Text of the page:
Friday, June 25, 2010


Dalai Lama is being pounded by critics -- none of them actual, grown-up Buddhists, by the way -- who believe his recent remarks are contradictory in nature. The remarks in question are a statement regarding Armed Forces Day, and comments regarding environmental intervention. 

First, Armed Forces Day:
"I have always admired those who are prepared to act in the defense of others for their courage and determination. In fact, it may surprise you to know that I think that monks and soldiers, sailors and airmen have more in common than at first meets the eye. Strict discipline is important to us all, we all wear a uniform and we rely on the companionship and support of our comrades.

Although the public may think that physical strength is what is most important, I believe that what makes a good soldier, sailor or airman, just as what makes a good monk, is inner strength. And inner strength depends on having a firm positive motivation. The difference lies in whether ultimately you want to ensure others’ well being or whether you want only wish to do them harm.

Naturally, there are some times when we need to take what on the surface appears to be harsh or tough action, but if our motivation is good our action is actually non-violent in nature. On the other hand if we use sweet words and gestures to deceive, exploit and take advantage of others, our conduct may appear agreeable, while we are actually engaged in quite unacceptable violence.

The ultimate purpose of Buddhism is to serve and benefit humanity, therefore I believe that what is important for Buddhists is the contribution we can make to human society according to our own ideas and values. The key to overcoming suffering and ensuring happiness is inner peace. If we have that we can face difficulties with calmness and reason, while our inner happiness remains undisturbed. The teachings of love, kindness and tolerance, the conduct of non-violence as I have explained above, and especially the Buddhist theory that all things are relative are a source of that inner peace.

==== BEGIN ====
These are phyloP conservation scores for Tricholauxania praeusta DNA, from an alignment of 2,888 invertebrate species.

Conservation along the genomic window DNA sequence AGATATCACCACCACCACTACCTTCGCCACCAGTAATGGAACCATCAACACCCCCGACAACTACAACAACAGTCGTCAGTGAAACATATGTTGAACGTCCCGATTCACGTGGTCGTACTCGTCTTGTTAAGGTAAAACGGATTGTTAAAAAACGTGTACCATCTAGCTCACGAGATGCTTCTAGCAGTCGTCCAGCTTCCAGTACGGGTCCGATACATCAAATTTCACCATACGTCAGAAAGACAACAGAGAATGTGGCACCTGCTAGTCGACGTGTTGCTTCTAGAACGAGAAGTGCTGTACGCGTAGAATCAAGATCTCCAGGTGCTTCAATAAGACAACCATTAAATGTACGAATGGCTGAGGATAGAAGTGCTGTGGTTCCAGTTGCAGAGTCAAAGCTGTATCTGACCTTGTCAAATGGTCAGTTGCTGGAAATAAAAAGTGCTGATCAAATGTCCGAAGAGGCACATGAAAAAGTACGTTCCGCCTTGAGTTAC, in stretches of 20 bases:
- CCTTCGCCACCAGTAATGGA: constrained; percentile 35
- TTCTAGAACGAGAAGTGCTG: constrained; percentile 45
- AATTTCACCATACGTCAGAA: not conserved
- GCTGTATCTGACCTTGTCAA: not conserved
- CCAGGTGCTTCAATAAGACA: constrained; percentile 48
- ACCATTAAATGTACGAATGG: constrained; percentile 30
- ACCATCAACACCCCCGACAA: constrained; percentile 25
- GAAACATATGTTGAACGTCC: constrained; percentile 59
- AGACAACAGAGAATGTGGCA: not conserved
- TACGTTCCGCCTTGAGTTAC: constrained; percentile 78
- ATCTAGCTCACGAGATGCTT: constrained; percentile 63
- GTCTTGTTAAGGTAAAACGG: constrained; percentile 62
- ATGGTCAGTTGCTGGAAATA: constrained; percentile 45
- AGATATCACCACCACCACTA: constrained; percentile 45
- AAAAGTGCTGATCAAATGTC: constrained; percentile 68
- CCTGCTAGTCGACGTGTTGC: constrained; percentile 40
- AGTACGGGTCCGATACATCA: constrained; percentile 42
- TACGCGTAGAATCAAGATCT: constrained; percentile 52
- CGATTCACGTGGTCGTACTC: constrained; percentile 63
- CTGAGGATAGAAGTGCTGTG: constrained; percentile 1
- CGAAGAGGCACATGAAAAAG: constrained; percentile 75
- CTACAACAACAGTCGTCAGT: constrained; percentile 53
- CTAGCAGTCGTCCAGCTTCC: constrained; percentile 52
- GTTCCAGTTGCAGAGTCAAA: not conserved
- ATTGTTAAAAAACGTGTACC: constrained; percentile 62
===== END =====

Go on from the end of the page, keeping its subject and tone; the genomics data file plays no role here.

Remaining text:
It is my prayer that all of you may be able to do your duty and fulfill your mission and in due course when that is done to return to your homes and families.”
To me, that is as beautifully stated as it gets. I do not see how anyone could take exception with this. If you are speaking to soldiers, what else are you going to say?

The seeming contradiction arises in widely reported remarks, made during his recent trip to Japan, wherein he criticized the U.S. environmental action group Sea Shepherd Conservation Society for using violence to prevent the slaughter of whales. For their part, the Society responded as follows:
“His Holiness the Dalai Lama said at a media conference in Japan that he continues to support the Sea Shepherd Conservation Society. He did rebuke us and said to his Japanese hosts that our activities should be non-violent. He issued this criticism in response to accusations by some in Japan who have accused Sea Shepherd of violence during our interventions against the annual bloody slaughter of whales in the Southern Ocean Whale Sanctuary.”
Well, it seems to be that the whole issue is contextual. On the one hand, he is talking to professional soldiers, and on the other he is talking to environmentalists. I do not see the problem in holding soldiers and environmentalists to different standards.